So what does Goodman really want?

I know that's the question going through the minds of so many. Some of you call me. Some write me offline. The burning question seems to be, "Well, what in the world does this guy want?!"

The answer is plainly and emphatically DIALOGUE.

I had the opportunity of sitting in on a diversity seminar at the Woodrow Wilson School of Public Policy at Princeton University in early September. Many of those Master's level students have plans to work in government as elected officials and policy makers. It is important for them to respect and celebrate diversity. Irrespective of their own heritage, they must represent the needs of ALL in their careers.

The presenters helped us throughout the day come to terms with the need to understand each other through dialogue.

One reason we need dialogue is that a variety of perspectives inform relevant and responsible choices. The choices you eventually make are better after you have brought more people's ideas and views into the discussion than your own. My high school choir director, Gwen Foster, was famous for saying "All of us are smarter than any one of us."

I am certainly not the paragon of perfection on this, but we are going through a process of dialogue at my church. We are stretching it out over five Sabbath afternoons. Some folk have said to me, "Just tell us what you want and let's see if it works." No way! We all need to wrestle with this thing. While I have the vision, it only gains clarity in dialogue with all stakeholders.

When administrators set themselves up to act, even with the best of intentions, on behalf of everybody, they limit the outcome by failing to engage in true dialogue.

Dialogue helps us put ourselves in others' shoes. Administrators have to reprioritize. When we are too busy to facilitate dialogue with those we lead, we are too busy. In order for an organization to be healthy, administrators must remember that everyone has a voice.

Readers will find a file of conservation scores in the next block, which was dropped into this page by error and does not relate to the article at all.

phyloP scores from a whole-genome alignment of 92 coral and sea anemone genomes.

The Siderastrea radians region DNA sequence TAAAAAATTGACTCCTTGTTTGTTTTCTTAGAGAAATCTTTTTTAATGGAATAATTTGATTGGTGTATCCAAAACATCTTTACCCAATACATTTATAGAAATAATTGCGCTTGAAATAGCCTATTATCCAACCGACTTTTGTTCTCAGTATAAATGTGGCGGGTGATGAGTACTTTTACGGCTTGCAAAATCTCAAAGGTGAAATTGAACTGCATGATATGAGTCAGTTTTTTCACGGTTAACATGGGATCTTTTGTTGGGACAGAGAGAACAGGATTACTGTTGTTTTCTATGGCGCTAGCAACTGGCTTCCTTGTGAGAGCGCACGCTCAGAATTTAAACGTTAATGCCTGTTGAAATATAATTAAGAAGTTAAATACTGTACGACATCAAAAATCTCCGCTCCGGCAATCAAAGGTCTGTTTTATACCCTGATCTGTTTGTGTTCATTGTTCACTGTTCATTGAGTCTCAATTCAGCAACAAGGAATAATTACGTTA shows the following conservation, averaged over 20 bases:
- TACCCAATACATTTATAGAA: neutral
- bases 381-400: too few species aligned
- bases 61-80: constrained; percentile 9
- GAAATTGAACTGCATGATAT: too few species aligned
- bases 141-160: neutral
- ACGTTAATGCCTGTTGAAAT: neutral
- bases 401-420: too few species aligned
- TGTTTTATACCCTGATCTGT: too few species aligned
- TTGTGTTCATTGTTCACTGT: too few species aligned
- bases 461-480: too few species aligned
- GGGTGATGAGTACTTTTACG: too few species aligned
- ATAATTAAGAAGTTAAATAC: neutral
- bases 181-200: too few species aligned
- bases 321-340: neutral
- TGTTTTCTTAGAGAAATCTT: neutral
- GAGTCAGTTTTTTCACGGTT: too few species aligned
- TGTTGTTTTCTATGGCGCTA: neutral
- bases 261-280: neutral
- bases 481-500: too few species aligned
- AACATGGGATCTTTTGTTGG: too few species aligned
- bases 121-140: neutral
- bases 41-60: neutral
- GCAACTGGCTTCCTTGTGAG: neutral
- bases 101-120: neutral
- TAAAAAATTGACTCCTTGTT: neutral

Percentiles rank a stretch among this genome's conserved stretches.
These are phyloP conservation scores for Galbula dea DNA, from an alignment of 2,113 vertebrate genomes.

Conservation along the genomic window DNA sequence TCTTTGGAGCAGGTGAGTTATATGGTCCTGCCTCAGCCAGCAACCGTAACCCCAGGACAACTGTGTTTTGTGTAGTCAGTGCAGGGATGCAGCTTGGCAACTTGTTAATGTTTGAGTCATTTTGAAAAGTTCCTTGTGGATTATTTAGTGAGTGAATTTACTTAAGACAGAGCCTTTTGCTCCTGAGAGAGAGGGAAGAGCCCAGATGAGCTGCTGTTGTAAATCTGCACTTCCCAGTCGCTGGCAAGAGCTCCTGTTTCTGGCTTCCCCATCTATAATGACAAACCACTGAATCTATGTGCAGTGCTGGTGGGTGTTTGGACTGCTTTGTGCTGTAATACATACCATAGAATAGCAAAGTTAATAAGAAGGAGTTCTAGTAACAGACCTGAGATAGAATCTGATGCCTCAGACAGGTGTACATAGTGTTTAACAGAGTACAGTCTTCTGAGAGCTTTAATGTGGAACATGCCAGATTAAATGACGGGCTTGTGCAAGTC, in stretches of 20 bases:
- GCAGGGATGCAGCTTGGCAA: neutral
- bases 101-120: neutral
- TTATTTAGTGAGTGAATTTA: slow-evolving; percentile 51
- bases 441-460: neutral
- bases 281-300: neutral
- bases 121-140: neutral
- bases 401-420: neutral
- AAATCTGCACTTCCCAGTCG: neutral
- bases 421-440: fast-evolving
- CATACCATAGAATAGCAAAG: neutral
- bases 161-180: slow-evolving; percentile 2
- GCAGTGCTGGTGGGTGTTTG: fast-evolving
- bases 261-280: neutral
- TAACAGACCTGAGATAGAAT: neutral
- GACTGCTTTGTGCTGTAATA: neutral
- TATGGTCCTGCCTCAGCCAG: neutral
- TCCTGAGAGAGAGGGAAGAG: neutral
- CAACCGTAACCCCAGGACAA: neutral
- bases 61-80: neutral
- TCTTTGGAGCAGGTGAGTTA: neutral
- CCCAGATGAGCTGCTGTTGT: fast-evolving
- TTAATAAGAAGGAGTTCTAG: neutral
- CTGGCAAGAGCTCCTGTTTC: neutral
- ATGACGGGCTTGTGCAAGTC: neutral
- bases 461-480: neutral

The facilitators pointed out that those who lead must be willing to slow down and take the time to create an environment where others feel comfortable to safely express their ideas and opinions.

Administrators don't have all the answers. Members don't have all the answers. Neither do pastors have all the answers! However, we can all learn from each other. Michael Broom says "Differences are the only source of learning we have. Neither you nor I can learn much at all from a room full of people who think the same or have the same opinions and background as we do. Only if someone arrives who is different will we have any opportunity for learning."

This is a flaw of our system. Those who serve at the "highest" levels of our church are career administrators often only in dialogue with other career administrators. When a person gets to be a GC VP, he or she has been in the corporate structure of the church for decades far removed from the place where individuals meet our Lord and learn of Him.

So what did the facilitators of that diversity seminar recommend? The Aikido Model of Awareness, Dialogue, and Action. I'd like to see us really spend some workers meetings with professional facilitators applying this model.

How do I label myself? What values do I find important? Do I judge or discriminate? Do I view everybody equally? Do I treat everybody equally? Why or why not? These are questions that we must ask ourselves to ground ourselves.

After becoming aware of our own stance we then engage in dialogue with the other. The goal of this second step of the Aikido model is simply to understand the other. We don't have to agree. Neither is it our aim to disagree. We just need to understand each other. In the dialogue phase we ask each other open-ended questions.In the end, the more I understand you, the wealthier I become.

It is only after dialogue that we can move to action.

That's what I want -- I would like to see true dialogue happening in our work. Administrators should cease and desist from taking actions on behalf of their workers without truly engaging them in dialogue. As a part of the team, each worker, each member has a voice. All of us are busy, but if we're going to win as a team, we need to huddle AND DIALOGUE. Everybody doesn't fit into the same mold. Each preacher is different. Our churches are different. Our cities are different. Our needs are different. I want dialogue because dialogue will allow us to collaborate and explore possibilities that none of us could dream of on our own as individuals.

Some of the concepts in this note were taken from CARE Ethiopia L'andafta Newsletter, Issue 33, October 2010.


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